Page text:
Your regular correspondent Michael has nipped across the pond this week, resulting in fewer strolls and a strangely empty sofa in the Tothill Street cafe. Meanwhile, the rest of the team struggle bravely on.
At a well-attended Show and Tell, Matt and Sara presented their work on “hints” for search on the parliamentary website. Search hints are used to describe search results. For example, two current hints indicate whether the link is to a pdf, or to a historic hansard page. Picking up on work done by Raphael (formerly of this parish), Sara and Matt analysed a long list of further possible hints. They identified which ones would add the greatest number of hints to the greatest number of results. They’ve identified a list of 65 hints that describe the content of a result for 98% of all links clicked.
Anya and Robert went along to Friends House to hear about the Hansard at Huddersfield project. Led by a team of linguists at Huddersfield University, and building on the SAMUELS project, the new project aims to produce a user-friendly web-based version of Hansard.
Data analysts and performance analysts spent time talking about measurement. As is their wont. They also considered the kinds of information about the website that could be used to create indicators. Our Liz says the conversations were really useful. She notes that it’s challenging to think about measures that reflect the whole website, and not just part of it.
Alison took product managers and Liz, Steve and Trine through a modelling session on product measurement. Liz says the session helped identify an overlap between needs and goals. They all thought it was particularly useful to understand this point. Liz enjoyed it (thank you Alison). Next up is a session involving data and performance analysts, expanding on measurement and indicators.
Matt Rayner gave a presentation on the architecture of the website to Samu, Matthieu and Jianhan. Usman joined them for conversations about componentization, markup optimisation, presentation APIs and future development. Matthieu found the whole thing delightful.
Alison, Matthieu and Wojciech went along to the first of Dan’s weekly open sessions on the Data strategy. They discussed the merits of high level principles for managing Parliament’s data. It felt like really good organisational groundwork.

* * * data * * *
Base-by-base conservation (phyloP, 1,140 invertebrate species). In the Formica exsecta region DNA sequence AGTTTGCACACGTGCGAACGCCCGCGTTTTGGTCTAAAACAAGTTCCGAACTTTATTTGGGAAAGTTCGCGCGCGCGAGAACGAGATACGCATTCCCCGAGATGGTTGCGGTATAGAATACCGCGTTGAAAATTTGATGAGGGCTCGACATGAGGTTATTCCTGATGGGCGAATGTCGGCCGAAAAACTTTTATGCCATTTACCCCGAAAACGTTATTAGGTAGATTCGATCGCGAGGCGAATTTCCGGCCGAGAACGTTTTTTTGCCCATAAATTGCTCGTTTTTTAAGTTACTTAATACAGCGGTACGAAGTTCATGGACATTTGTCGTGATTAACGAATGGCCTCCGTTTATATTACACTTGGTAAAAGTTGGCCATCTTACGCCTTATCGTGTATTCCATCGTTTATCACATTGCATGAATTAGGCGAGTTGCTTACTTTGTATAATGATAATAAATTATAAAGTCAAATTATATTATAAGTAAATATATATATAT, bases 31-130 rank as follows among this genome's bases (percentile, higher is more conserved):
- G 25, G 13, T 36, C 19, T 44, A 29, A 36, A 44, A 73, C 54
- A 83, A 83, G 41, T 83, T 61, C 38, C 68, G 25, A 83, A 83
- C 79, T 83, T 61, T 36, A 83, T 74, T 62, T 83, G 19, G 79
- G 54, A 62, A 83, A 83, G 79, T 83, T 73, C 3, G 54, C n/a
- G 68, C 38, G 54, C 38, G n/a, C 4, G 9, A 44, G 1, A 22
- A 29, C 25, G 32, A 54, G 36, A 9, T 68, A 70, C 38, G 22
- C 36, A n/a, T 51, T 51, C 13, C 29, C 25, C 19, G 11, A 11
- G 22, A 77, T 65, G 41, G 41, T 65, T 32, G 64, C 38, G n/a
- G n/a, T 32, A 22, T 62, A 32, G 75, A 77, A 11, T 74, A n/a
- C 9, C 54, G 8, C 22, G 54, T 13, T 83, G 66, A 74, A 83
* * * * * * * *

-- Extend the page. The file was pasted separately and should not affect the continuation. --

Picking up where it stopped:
Liz and Matthieu prepared for the technical interviews for a data analyst post. They interviewed four candidates, and are looking forward to working with the successful interviewee. Meanwhile, Julie and Liz are hatching plans for a workshop on developing career paths for roles involving data analysis.
Alison delved into world of parliamentary committees. Parliament has many committees. And things called committees that aren’t committees. And things that aren’t called committees but are in fact committees. Alison’s challenge is to discover whether procedures that relate to committees can be represented using our procedure model. Gail, Ed and James helped to shed some light; there will no doubt be many more sessions to follow.
Not content with this challenge, Alison is also exploring how well our document model holds up against committee reports. Much model, many committee.
Matthieu built a dashboard to analyse the API use of the controlled vocabulary. Building something to sample the 7 milion requests took some serious PowerBI modelling and a lot of patience. Finding the team workstations to be somewhat workshy, Matthieu drifted into dreaming of a “bring your own laptop to work” scheme. We hope he wakes up soon.
Matt has been analysing the performance of the internal and external versions of Parliamentary Search. He explored how filters are being used and produced some very colourful graphs to summarise his findings. Matt notes that the internal facing version of these search services is used about 15 times more often than the external version.
Alex undertook some bulk correction for Parliamentary Search, to fix records missing data such as Department IDs. The only way to find the affected records is by partial string matching. This is easy in Apache Solr but not so much in the triplestore where the data needs to be inserted. Alex wrote some Powershell scripts that allows bulk editing of data based only on given Solr search results by exporting URIs from Solr and sending POST requests to the Triplestore.
The entire team has been hard at work resolving an issue with BizTalk and its interfaces with People Data. Unfortunately records are not being updated automatically. Investigations are continuing. Lewis has been looking into BizTalk maintenance issues and how the team can improve their monitoring of BizTalk.
No strolls have been reported this week. We think this is probably because Michael hasn’t been around. He’s in America (or the US as he calls it) working on becoming an American.
Regular readers will know that Michael takes strolling seriously, and despite being on holiday (or vacation as he calls it) he did attempt a stroll. Through Salem. Where the witches were. (Though they weren’t really witches we’re told.) Before setting off he went to grab some stuff from the boot, or trunk as he would say, of the car. What Michael didn’t realise is that American cars have a thing that makes them open when you stand next to them with the keys. Michael admits that he doesn’t know much about cars. He checked if the car was locked. And it was unlocked. Because the key was in his hand. This happened several times before he gave up. He tried shouting, which is possibly the first time anyone’s shouted in Salem since 1692. No one heard. No one noticed he was missing. So he ended up sitting on the pavement for an hour and getting told off for smoking. Luckily, American cars can send texts. So people were alerted to his predicament. And the predicament of the massive American car.